This post discusses how to make compost tea, with our specific recipe. We also share our easy way to apply the compost tea to your garden, which doesn’t entail numerous trips to and fro with a bucket or watering can!
This post is the fourth and final installment of the Compost Tea Series.
The second post discusses What Compost Tea Is and Why You Want to Use it in Your Garden. We talk about the difference between Compost Tea and Compost. We discuss the difference between Passive and Actively Aerated Compost Tea. And most importantly, we discuss why Compost Tea is beneficial for our organic gardens.
The third post discusses how to build a Compost Tea Brewer. My husband built our Compost Tea Brewer 5 years ago as my Mother’s Day gift. This post discusses the material he used and step-by-step instructions to build the Compost Tea Brewer.
Fill the container with water. We need to make sure we are using unchlorinated water – the chlorine will kill the very organisms that we are trying to grow! If you are using normal tap water, let the water sit for 24 hours, give or take. This will allow the chlorine to dissipate. Rainwater, pond water, or well water is fine as is.
The tea you brew will only be as good as the compost used for the brewing.
Ideally, you’ll want well-aged, fully decomposed compost rich in the types of bacteria and fungi that we are seeking to reproduce in our homemade compost tea solution. And even more ideally, you would have compost from a variety of sources (earthworm castings, different compost piles, humus, etc…)
Compost is commercially available, but we prefer to make our compost from the fruit/veggie scraps, eggshells, coffee grounds/tea bags, etc., from the kitchen, yard, and garden clippings. We put all these ‘compost ingredients’ into a bin just like this one and turn it occasionally. We try and keep our compost as “clean” as possible and avoid manure from any source to limit the risk of any harmful pathogens being introduced into the tea.
Pop over for a more in-depth discussion of the hows and whys of compost.
There are many resources available on the web and tons of books for those new to composting. This is a great reference.
Our goal during the brewing process is to take the beneficial organisms contained in the compost, introduce them to our solution to provide them the resources to reproduce and multiply.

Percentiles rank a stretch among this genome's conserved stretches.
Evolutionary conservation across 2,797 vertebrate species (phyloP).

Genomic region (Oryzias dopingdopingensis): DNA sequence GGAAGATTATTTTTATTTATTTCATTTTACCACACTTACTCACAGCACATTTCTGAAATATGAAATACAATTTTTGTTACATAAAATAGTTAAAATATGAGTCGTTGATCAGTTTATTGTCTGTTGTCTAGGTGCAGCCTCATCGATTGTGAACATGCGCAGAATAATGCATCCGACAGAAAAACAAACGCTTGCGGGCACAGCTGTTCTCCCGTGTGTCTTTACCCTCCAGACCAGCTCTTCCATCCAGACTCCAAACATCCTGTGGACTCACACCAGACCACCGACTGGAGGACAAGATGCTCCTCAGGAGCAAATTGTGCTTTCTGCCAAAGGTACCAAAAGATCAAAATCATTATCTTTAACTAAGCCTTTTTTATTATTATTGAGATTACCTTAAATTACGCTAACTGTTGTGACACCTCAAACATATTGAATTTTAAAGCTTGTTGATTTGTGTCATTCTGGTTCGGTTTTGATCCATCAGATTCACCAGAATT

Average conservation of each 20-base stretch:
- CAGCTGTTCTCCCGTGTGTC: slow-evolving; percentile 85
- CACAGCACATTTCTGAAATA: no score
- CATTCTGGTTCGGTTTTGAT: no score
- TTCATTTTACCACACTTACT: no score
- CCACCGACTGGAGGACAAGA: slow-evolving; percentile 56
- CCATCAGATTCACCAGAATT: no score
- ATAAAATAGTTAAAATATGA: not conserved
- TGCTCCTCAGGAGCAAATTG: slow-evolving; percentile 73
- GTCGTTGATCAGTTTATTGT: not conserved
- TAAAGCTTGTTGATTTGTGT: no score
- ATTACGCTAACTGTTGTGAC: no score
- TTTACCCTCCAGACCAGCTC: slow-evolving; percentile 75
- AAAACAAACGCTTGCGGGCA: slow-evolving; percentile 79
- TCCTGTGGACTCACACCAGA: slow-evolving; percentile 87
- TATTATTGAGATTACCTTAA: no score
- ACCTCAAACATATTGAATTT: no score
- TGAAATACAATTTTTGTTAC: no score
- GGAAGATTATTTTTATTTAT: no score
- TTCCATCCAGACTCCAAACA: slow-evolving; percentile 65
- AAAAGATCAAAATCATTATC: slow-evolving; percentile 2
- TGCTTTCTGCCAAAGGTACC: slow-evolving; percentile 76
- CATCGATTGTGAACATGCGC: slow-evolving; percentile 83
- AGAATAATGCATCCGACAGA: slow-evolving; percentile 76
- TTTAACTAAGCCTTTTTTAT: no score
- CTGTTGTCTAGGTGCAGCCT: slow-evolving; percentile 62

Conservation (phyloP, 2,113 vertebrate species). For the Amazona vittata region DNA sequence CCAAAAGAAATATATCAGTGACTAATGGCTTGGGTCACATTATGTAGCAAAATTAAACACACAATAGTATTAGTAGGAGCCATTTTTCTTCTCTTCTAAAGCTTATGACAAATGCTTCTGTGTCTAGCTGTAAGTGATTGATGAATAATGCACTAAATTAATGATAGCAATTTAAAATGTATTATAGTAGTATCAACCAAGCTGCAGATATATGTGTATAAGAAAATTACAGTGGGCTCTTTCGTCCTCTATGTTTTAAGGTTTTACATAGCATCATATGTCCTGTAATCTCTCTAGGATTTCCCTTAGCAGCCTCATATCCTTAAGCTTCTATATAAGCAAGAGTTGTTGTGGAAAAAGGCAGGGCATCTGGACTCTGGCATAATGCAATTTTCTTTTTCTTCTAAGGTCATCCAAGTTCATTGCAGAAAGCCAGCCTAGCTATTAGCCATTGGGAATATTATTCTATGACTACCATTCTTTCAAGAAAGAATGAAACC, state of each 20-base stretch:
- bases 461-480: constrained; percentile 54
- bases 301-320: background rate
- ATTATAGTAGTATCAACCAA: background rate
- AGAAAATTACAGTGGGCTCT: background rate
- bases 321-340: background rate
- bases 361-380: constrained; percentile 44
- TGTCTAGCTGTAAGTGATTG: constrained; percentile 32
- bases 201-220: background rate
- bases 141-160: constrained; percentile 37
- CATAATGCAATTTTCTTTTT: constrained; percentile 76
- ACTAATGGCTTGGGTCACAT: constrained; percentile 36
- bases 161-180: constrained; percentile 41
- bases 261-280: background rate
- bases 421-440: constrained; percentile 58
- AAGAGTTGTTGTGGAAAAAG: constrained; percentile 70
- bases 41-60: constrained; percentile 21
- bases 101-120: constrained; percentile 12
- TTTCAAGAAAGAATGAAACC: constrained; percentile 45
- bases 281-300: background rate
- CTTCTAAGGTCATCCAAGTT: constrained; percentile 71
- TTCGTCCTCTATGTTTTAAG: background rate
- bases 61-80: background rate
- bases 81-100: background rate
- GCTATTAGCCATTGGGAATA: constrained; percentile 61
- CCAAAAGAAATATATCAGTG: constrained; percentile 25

For that to happen, we need to provide them with oxygen and food. Our air pump, aeration frame, and air stone will provide them with all the oxygen they need. We have to provide a food source. Since we are growing both fungi and bacteria, we need to feed each one differently. Sugars, like Molasses, Agave, and White Sugar will feed our bacteria. Fish Emulsion and Sea Kelp are carbohydrates that will feed the fungi in our compost tea.
You’ll need a mesh bag to hold the compost during the brewing process. I hang the bag full of compost from the crossbar directly over a large air stone during the brewing process.
Ensure the mesh is not so fine as to limit the ability of the organisms to release into the solution. We’ll need a bag large enough to contain at least 5 cups of compost. This Brewer Bag is what we use.
Fill your DIY Compost Tea Brewer with water, place the compost in the brewing bag, and hang the compost tea bag from the frame’s crossbar.
We want the bag to hand directly over the air stone. Turn on the air pump to begin the agitation/oxygenation process, mix the nutrients and pour the nutrient mixture into the water.
Let the solution brew for a minimum of 24 and up to 48 hours, depending on the heat.
How do we know when it’s done??? Smell…..when it begins to smell less “fishy” and more “dirty” – like the smell of fresh, rich soil, you’re done! Don’t panic if you see foam on the top of your tea, it typically happens if you have added molasses, protein, or worm castings.
One word of caution……DO NOT TURN OFF THE AIR SUPPLY! If the solution becomes oxygen-deprived for any stretch of time, it will quickly become anaerobic – literally living without air – and harmful pathogens in our solution can result.
If the tea smells rotten, putrid, or foul in any way, throw it out. It has likely gone anaerobic, and we do not want it on our plants or in our soil. Let your nose be your guide. Healthy homemade compost tea will smell more similar to the earthy richness of fertile soil than it will to your garbage can! Once done, our tea is now ready to be put to work in the garden!
Open the spigot and let the compost tea flow into the watering can or bucket.
We recently figured out a great way to apply the compost tea and kick ourselves that we didn’t think of it sooner. Heretofore, we would trudge back and forth from the brewer, filling up watering cans.
Then we had the 💡 moment! We can now spray our garden with the tea from the brewer using a submersible pump, a hose, and a hose nozzle! I’m telling you…it is a game-changer!
We now brew 2-35 gallon batches a week, both for our vegetable and flower garden. Do your own calculations based on the size of your garden. You can’t “over tea” your garden. That said, if the soil is already saturated or in an overwatered condition, then it only stands to reason that we don’t want to add any tea!
The tea is beneficial to not only the soil but also to the foliage. We apply the tea directly to the foliage and the soil surrounding the plants. Keeping in mind that the tea contains nutrients and beneficial microorganisms for the soil and the plants, watering your soil – an empty bed, for example – will also be valuable.
It is important to clean all parts of your brewer following each brew. Like anything living thing, the organisms that make up your compost tea not only produce waste, but they decay once dead. We scrub our bucket and the frame well and let it sit in the sun to dry before we store it.
Welcome to the world of homemade Compost Tea…..your garden thanks you!
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